Brown would later recall that he did not know who these men were at the time, this prompted Joe Louis to leave a signed autograph by his bedside. The doctors saw this signed picture and figured Brown was more important than they had previously thought. They began to treat him with a more serious attitude and diagnosed him with non-paralytic polio. He went through an extremely rough time in his life trying to get control over his body and finally managed to after some physical therapy for a few years. He would go on to move to Los Angeles and get his PGA Tour card in 1963.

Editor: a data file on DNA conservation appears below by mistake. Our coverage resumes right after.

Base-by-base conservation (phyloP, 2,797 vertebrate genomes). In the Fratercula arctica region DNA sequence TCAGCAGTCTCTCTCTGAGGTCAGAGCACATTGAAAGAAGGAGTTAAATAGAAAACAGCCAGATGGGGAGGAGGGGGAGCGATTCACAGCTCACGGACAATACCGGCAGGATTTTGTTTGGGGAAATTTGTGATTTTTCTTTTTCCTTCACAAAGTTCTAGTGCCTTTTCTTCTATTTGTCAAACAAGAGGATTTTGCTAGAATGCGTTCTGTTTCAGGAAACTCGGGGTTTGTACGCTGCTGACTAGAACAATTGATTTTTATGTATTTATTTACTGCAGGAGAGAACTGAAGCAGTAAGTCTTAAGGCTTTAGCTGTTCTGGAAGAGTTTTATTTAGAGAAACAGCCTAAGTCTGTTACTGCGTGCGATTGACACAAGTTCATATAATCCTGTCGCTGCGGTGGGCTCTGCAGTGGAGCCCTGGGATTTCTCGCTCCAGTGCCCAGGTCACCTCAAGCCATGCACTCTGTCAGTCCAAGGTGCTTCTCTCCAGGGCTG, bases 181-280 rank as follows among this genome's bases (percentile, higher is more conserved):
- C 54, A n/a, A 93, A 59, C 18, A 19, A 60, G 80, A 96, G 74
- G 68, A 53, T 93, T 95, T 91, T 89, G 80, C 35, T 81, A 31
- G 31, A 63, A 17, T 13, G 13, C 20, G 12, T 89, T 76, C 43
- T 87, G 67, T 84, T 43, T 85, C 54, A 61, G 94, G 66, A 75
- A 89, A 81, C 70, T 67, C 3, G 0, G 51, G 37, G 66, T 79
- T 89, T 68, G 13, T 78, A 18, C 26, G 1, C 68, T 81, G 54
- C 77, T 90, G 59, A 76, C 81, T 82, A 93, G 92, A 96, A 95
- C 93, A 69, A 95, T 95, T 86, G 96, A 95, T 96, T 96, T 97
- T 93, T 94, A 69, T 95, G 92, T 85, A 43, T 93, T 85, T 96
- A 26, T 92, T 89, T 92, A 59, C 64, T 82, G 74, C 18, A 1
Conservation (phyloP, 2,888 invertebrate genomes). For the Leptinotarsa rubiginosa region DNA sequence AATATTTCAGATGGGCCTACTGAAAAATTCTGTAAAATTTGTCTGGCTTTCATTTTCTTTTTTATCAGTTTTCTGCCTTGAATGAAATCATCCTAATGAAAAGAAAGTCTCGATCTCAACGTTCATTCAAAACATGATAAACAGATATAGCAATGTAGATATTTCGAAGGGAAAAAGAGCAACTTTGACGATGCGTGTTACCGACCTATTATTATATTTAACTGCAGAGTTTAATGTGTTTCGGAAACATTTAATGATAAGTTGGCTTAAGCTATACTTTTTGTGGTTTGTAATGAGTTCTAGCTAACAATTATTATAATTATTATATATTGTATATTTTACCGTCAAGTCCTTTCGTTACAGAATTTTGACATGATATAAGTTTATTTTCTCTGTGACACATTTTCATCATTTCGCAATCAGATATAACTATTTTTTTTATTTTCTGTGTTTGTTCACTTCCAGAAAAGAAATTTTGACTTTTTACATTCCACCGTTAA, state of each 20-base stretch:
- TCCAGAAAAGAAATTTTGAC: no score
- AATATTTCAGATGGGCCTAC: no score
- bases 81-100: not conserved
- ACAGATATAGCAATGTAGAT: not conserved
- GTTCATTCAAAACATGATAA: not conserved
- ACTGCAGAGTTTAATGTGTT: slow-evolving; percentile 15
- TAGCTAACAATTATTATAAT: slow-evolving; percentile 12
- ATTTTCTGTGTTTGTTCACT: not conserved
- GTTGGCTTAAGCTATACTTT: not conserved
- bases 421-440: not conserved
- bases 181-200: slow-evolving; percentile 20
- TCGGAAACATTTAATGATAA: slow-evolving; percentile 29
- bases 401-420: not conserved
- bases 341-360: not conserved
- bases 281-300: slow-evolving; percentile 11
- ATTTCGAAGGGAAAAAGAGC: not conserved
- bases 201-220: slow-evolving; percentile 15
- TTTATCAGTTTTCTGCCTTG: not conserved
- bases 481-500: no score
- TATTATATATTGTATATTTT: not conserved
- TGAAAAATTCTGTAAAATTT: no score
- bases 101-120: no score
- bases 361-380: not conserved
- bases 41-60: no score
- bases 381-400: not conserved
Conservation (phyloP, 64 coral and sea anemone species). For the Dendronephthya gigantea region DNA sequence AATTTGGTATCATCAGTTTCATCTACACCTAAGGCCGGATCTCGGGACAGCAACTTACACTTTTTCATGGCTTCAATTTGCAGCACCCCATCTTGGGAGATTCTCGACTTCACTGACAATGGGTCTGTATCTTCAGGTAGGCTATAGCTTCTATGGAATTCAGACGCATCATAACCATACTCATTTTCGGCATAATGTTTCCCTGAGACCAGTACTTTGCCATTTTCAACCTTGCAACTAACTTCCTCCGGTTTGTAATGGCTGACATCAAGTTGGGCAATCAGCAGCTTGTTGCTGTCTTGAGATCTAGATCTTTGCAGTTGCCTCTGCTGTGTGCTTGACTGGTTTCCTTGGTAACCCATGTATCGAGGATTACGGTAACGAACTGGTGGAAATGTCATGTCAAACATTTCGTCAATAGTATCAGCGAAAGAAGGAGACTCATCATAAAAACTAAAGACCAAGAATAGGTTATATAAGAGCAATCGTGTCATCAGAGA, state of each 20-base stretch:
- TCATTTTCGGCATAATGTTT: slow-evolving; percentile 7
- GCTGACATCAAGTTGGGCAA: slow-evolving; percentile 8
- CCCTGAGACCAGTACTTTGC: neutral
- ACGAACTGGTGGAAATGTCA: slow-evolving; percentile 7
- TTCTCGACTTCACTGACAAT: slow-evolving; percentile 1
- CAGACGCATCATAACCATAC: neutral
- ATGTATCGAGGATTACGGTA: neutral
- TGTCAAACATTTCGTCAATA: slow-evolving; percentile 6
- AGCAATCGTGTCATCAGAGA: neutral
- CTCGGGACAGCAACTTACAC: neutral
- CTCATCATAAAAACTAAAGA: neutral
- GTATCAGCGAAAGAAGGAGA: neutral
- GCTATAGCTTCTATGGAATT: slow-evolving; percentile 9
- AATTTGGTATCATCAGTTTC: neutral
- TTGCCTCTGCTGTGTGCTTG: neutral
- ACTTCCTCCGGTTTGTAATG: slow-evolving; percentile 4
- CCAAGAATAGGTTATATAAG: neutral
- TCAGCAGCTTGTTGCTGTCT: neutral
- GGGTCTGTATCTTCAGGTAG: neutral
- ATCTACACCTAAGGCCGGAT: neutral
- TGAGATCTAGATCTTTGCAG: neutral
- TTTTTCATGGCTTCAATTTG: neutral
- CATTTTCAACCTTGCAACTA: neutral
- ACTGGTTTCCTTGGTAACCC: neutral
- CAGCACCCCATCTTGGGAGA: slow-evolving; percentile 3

Fast forward ten months from when Brown got his PGA Tour card and he is competing in the 1964 Waco Turner Open. He would go on to win this Tour stop and become the first African-American in history to win a PGA Tour event. Brown wouldn't have much success after this win though, only winning one more Tour event in his life, but had made his dent in the history books that opened the way for future golfers. His impact was so great to some that when his house caught fire in Los Angeles, and his two daughters medical bills that came from their intensive care from cancer treatments, they both died, fellow golfers Jim Dent and Tiger Woods helped pay for the expenses. Many would vouch for the character of Pete Brown in his later years in life, and many would go so far as to say that he paved the way for their success.